Many prey species use camouflage to hide from predators. But other prey species, like zebras, have very prominent stripes that seem to make them stand out rather than hide. So why have stripes not been naturally selected out of the population? A popular explanation has been that stripes make moving targets difficult to catch by making their direction and speed harder to estimate. In fact, this explanation was the reason stripes and repeating patterns were painted on warships (left), patterns called “dazzle camouflage”. The participants in this study played a computer game in which they tried to “catch” moving targets, or capture stationary ones, in order to directly test this hypothesis. The researchers found that stripes do indeed make targets harder to catch, but also make them more conspicuous when stationary.
Motion dazzle and camouflage as distinct anti-predator defenses.
“BACKGROUND:Camouflage patterns that hinder detection and/or recognition by antagonists are widely studied in both human and animal contexts. Patterns of contrasting stripes that purportedly degrade an observer’s ability to judge the speed and direction of moving prey (‘motion dazzle’) are, however, rarely investigated. This is despite motion dazzle having been fundamental to the appearance of warships in both world wars and often postulated as the selective agent leading to repeated patterns on many animals (such as zebra and many fish, snake, and invertebrate species). Such patterns often appear conspicuous, suggesting that protection while moving by motion dazzle might impair camouflage when stationary. However, the relationship between motion dazzle and camouflage is unclear because disruptive camouflage relies on high-contrast markings. In this study, we used a computer game with human subjects detecting and capturing either moving or stationary targets with different patterns, in order to provide the first empirical exploration of the interaction of these two protective coloration mechanisms.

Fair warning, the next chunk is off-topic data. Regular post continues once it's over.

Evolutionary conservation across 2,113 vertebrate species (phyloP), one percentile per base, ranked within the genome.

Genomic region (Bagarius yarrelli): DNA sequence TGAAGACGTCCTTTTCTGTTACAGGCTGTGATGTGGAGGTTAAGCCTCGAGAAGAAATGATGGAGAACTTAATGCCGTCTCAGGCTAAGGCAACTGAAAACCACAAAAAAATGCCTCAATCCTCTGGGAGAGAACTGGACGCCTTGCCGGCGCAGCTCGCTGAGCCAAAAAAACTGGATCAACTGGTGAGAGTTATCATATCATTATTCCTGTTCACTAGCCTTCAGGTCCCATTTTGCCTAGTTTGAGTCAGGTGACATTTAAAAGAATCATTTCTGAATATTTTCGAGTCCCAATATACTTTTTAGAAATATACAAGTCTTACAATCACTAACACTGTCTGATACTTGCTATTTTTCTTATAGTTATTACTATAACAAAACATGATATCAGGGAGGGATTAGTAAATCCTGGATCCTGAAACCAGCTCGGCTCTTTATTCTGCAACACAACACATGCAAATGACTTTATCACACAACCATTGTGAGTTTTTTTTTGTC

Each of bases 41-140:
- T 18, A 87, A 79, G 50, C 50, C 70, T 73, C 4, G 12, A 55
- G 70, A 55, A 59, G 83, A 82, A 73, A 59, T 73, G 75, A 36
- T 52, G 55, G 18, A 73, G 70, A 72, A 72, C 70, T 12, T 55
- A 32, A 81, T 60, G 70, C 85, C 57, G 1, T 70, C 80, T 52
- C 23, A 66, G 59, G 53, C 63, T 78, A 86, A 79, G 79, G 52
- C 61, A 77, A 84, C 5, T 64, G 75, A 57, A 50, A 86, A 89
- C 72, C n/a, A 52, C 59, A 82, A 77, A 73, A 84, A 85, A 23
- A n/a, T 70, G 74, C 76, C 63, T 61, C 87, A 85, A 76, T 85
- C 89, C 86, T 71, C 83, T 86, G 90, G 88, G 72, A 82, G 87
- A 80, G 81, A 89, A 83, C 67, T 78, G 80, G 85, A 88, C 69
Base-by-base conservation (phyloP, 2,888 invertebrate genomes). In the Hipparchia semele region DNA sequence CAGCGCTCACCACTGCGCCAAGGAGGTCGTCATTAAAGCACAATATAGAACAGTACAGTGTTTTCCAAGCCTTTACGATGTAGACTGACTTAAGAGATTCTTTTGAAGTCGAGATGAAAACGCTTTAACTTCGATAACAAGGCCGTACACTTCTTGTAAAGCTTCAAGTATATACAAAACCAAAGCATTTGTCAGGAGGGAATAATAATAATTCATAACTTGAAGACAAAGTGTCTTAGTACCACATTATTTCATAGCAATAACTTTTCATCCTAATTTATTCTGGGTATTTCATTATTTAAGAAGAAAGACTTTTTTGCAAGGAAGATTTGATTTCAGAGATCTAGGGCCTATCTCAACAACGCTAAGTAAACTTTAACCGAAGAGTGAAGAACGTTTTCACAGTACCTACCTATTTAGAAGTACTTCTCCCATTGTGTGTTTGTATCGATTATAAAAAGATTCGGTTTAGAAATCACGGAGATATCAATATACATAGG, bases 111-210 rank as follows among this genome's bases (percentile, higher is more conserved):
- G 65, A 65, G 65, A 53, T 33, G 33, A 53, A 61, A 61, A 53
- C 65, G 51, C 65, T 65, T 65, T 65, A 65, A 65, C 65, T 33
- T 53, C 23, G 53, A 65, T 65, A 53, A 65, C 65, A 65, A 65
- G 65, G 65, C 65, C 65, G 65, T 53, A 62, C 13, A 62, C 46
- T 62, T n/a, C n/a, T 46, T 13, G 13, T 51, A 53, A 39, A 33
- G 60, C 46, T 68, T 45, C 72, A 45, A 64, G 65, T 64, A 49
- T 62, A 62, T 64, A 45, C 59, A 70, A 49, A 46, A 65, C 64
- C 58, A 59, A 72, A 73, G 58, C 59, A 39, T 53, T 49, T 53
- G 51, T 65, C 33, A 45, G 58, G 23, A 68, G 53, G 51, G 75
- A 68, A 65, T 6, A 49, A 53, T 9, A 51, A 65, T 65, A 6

RESULTS: Moving targets with stripes were caught significantly less often and missed more often than targets with camouflage patterns. However, when stationary, targets with camouflage markings were captured less often and caused more false detections than those with striped patterns, which were readily detected.
CONCLUSIONS: Our study provides the clearest evidence to date that some patterns inhibit the capture of moving targets, but that camouflage and motion dazzle are not complementary strategies. Therefore, the specific coloration that evolves in animals will depend on how the life history and ontogeny of each species influence the trade-off between the costs and benefits of motion dazzle and camouflage.”
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